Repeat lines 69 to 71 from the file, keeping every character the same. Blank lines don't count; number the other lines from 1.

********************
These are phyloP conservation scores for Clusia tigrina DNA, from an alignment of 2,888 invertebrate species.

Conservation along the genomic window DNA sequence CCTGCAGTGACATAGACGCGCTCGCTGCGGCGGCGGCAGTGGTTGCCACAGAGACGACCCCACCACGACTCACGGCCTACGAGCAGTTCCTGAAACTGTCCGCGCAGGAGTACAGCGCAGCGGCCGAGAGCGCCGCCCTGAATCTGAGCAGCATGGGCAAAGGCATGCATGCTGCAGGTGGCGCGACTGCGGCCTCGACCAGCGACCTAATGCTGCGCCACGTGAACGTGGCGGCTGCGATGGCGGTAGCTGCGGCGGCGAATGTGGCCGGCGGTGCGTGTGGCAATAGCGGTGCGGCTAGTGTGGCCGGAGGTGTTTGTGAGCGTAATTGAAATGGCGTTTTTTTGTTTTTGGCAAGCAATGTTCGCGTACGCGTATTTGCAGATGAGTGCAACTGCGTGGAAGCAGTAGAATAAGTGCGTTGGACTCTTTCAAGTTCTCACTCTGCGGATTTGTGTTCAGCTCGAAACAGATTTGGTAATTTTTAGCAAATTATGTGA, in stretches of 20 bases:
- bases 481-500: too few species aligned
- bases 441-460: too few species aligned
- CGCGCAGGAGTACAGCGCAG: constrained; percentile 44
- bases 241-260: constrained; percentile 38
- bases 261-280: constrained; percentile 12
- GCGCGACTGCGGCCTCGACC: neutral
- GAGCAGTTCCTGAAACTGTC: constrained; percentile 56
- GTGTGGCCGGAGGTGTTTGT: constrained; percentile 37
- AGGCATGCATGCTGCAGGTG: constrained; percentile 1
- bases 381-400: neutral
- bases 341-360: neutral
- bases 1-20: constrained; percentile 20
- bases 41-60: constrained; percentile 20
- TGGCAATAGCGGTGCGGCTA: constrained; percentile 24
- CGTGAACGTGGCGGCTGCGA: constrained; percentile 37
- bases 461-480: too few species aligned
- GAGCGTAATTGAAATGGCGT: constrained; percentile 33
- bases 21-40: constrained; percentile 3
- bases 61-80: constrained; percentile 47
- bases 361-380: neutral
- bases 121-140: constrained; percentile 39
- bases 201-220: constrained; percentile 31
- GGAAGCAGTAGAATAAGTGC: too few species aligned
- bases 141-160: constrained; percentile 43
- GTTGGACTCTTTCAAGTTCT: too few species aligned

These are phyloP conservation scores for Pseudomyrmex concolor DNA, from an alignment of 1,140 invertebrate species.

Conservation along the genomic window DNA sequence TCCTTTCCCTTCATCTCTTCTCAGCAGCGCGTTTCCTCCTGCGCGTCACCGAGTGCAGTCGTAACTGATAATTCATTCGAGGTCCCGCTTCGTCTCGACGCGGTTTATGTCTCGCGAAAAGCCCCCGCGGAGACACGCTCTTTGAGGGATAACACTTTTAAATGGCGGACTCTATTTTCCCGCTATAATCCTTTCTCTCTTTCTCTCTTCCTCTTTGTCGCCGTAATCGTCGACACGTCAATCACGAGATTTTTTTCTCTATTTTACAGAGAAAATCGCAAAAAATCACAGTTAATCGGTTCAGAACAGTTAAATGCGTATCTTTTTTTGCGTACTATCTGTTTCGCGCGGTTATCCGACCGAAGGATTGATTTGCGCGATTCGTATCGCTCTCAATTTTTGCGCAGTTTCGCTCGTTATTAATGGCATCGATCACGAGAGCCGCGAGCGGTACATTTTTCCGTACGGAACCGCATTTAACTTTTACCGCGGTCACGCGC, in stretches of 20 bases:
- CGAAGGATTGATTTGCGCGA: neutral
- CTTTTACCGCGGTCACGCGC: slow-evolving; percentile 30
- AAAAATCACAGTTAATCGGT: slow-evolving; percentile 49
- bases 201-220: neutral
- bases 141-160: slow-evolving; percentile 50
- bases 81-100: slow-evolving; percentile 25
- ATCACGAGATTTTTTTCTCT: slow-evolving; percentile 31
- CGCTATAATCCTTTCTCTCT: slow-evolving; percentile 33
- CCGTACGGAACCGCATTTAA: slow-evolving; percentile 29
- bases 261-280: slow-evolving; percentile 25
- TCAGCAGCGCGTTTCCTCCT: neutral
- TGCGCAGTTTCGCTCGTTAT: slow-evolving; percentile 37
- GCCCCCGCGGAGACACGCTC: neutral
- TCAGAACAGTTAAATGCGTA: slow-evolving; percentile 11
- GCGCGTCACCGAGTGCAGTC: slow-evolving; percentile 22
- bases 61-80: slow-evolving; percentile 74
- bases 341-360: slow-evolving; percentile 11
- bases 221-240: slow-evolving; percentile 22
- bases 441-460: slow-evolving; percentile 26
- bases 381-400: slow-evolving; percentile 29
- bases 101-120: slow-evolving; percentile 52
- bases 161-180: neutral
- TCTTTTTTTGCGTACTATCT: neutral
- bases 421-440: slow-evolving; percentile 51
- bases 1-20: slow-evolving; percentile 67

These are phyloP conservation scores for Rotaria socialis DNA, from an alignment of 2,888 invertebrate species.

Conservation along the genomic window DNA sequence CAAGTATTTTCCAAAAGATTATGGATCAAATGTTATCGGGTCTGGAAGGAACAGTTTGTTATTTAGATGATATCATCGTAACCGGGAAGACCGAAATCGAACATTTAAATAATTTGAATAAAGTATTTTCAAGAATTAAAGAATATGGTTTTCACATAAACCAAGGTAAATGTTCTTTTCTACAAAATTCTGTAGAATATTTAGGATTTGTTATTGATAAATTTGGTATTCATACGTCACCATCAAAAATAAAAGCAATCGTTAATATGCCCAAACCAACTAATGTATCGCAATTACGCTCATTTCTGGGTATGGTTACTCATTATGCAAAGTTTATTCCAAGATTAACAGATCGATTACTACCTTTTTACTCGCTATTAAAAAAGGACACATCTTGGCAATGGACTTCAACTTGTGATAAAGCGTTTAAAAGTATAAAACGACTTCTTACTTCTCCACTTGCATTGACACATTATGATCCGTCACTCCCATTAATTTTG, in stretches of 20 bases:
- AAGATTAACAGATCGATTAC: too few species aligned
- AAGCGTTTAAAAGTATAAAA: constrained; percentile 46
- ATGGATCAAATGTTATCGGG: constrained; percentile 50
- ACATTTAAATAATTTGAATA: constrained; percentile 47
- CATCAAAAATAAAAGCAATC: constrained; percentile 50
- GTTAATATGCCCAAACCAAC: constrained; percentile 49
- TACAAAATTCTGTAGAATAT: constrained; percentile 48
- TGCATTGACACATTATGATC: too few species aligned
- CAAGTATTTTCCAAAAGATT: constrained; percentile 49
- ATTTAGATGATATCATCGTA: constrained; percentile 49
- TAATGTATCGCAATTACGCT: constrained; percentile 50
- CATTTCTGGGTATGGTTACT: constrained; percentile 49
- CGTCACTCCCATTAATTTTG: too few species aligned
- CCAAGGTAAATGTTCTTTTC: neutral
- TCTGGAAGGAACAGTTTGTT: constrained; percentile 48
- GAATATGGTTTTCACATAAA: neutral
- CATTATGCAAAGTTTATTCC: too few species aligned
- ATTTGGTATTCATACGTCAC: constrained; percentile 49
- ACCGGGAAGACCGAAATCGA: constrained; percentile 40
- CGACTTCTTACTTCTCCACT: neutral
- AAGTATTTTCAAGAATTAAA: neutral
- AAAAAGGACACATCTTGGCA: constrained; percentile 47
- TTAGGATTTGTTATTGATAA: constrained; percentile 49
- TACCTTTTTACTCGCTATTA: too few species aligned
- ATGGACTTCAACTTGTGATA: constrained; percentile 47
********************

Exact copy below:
- CGTCACTCCCATTAATTTTG: too few species aligned
- CCAAGGTAAATGTTCTTTTC: neutral
- TCTGGAAGGAACAGTTTGTT: constrained; percentile 48